When she last inhabited for any length of time her second-floor room at The Spectator's Doughty Street offices, Mrs Quinn had a mere walk-on part on the London media scene. Today she is a fully fledged national character, thanks to a baby; exposure as a two-time adulteress with the then Home Secretary and the magazine's wine correspondent, Simon Hoggart; various legal manoeuvrings; and satirical portrayals of her on television and the London stage. Hence the rather ambivalent feelings of colleagues as, on Thursday, they anticipated her imminent return.
"She hasn't been missed at all," said one. "The only thing we're waiting for is to see whether it's 'victim Kimberly' or 'kick-ass Kimberly' who comes through the door."
Mrs Quinn has been on maternity leave for almost a year. During that time, her office has been sealed. "She had a big Yale lock put on," explains a colleague. "Everything's still in there - the tattered US flag, the pictures of her with her husband and little William Blunkett, the creepy music box with the Twin Towers inside. It's like Miss Havisham's house."
No welcome-back party was arranged on Thursday night. When a colleague was asked if anyone would be glad to see Kimberly Quinn again, there was a pause. "The car company," began the eventual answer, "the bike company, the flower company ..."
In recent months the Quinns have started to venture out into London society again. In April, nearly three months after the birth of their son Lorcan - whom paternity tests proved was not the former home secretary's child - the couple appeared at the Veuve Clicquot Businesswoman of the Year Awards at Claridge's. Despite reports that the family might move to America to escape all the unwelcome attention, the Quinns have stayed in England, dividing their time between their London house in Mayfair and a country retreat in the Rutland village of Wing.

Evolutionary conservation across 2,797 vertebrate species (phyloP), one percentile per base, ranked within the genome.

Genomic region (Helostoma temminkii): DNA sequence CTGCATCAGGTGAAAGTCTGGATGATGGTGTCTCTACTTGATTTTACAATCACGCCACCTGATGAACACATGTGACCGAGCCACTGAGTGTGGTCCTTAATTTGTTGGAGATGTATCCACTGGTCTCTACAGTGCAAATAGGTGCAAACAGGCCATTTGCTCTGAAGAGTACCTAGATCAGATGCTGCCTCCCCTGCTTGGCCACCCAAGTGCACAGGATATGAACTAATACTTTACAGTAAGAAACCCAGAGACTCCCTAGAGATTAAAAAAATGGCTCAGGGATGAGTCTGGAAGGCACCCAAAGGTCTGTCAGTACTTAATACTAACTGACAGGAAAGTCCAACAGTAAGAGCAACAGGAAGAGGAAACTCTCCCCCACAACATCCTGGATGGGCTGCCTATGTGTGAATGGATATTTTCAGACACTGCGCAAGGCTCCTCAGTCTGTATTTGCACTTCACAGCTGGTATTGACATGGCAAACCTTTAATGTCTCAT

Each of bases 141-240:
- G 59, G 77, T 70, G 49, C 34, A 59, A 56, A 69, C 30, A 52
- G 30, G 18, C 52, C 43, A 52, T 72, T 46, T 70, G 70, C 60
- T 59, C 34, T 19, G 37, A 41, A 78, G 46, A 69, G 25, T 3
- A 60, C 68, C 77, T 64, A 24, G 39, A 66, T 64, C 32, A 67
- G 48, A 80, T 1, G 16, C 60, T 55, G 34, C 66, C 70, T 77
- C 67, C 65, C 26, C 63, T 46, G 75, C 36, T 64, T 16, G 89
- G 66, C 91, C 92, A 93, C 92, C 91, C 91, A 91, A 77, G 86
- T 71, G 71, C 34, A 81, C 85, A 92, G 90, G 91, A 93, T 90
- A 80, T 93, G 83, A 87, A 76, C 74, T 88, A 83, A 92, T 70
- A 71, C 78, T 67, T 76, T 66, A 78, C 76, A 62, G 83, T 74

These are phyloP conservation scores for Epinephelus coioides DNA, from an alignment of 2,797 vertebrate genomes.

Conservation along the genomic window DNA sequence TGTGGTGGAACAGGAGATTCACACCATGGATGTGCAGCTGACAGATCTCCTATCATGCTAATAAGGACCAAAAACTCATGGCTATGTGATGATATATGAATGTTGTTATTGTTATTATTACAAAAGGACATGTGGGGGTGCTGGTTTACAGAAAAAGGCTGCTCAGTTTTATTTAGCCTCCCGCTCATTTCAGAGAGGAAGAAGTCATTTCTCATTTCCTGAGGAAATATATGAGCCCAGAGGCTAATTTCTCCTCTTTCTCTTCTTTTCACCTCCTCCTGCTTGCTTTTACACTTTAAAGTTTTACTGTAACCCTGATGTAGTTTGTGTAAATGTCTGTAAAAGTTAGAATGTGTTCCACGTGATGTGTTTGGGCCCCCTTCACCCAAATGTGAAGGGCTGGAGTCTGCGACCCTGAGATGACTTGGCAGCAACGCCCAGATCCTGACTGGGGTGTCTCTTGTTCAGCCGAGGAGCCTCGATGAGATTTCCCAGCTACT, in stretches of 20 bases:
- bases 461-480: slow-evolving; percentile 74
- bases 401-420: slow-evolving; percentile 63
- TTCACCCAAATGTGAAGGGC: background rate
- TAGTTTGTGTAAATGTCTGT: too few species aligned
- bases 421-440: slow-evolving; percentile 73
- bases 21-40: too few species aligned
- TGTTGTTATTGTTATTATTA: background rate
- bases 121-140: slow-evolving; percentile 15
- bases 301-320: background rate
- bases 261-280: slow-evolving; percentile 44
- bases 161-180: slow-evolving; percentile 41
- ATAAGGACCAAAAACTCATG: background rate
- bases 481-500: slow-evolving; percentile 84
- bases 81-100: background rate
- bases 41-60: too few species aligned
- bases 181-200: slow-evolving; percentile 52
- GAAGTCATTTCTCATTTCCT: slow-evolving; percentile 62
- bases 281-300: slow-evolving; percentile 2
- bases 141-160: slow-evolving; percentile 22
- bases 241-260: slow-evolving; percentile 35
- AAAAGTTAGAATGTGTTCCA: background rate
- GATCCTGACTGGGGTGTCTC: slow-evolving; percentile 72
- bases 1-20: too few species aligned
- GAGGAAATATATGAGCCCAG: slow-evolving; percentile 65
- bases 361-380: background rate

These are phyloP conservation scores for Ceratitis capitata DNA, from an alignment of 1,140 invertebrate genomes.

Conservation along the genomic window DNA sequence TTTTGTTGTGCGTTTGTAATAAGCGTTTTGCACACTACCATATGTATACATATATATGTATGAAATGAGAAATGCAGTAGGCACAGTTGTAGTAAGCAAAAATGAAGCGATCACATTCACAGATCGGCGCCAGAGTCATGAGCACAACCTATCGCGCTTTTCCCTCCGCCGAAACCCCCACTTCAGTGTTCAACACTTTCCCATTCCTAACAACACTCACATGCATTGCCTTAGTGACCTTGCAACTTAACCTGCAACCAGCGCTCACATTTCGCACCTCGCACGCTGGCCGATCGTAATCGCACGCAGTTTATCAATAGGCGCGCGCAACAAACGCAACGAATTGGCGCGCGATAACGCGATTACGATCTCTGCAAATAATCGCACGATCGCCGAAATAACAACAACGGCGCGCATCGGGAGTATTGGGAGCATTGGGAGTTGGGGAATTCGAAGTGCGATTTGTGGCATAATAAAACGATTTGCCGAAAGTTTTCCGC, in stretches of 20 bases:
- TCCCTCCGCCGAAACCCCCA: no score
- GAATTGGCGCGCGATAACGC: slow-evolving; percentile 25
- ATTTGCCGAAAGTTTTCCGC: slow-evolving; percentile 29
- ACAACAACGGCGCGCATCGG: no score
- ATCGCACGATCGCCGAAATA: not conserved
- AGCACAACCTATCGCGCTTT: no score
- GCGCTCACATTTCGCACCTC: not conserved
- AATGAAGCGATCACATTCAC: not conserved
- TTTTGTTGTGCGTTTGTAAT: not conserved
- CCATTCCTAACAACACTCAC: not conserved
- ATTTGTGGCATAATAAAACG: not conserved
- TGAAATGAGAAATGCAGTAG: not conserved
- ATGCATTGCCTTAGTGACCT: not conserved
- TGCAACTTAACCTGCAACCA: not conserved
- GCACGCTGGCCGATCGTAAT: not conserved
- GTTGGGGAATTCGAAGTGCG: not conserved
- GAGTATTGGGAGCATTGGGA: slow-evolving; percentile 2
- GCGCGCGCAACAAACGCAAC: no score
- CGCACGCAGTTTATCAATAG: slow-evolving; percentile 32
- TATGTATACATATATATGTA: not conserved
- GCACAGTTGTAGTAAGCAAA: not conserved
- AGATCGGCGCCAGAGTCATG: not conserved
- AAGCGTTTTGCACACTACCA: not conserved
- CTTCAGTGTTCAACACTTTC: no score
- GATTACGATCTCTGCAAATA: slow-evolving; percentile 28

Just over a week ago, the couple were to be seen at a reception held by the Ruinart champagne house at the Orangery in Kensington Gardens. Kimberly, once nicknamed "Network South East" for her determination to bend the ears of the rich and powerful, was very quiet. Her husband Stephen seemed cheerier. It was noted, however, that his answers to any journalistic queries were limited to praising the excellence of the bubbly on offer.
Then on Thursday afternoon, The Spectator's publisher returned for the first time to the magazine's offices. Afterwards, one colleague gave an upbeat account of her reappearance. "Kimbo's on cracking form," he said. "She was elegant, soignée, rosy-cheeked. She's lost weight, and seems happy and confident."
Asked if the delicate matter of The Spectator allowing Channel 4 to take a full-page advert for A Very Social Secretary came up, he replied: "There was no discussion of that. If Channel 4 want to pay us, there could be no higher purpose for their money. No one here will watch it. Anyway, it's on some channel [More 4] that nobody gets, isn't it?"
Such optimism seems misplaced, given that most of the staff on even so venerable a publication as The Spectator are capable of working out how to receive digital television. And given that large numbers of them happily turned up to the King's Head Theatre in Islington to watch the travails of Kimberly and Blunkett in Toby Young's play Who's the Daddy?
As for the rest of The Spectator staff, they will be glad when all this is finally laid to rest. "We've got very used to all the attention," said one. "But we often felt the tabloids knew more than we did."Reuse content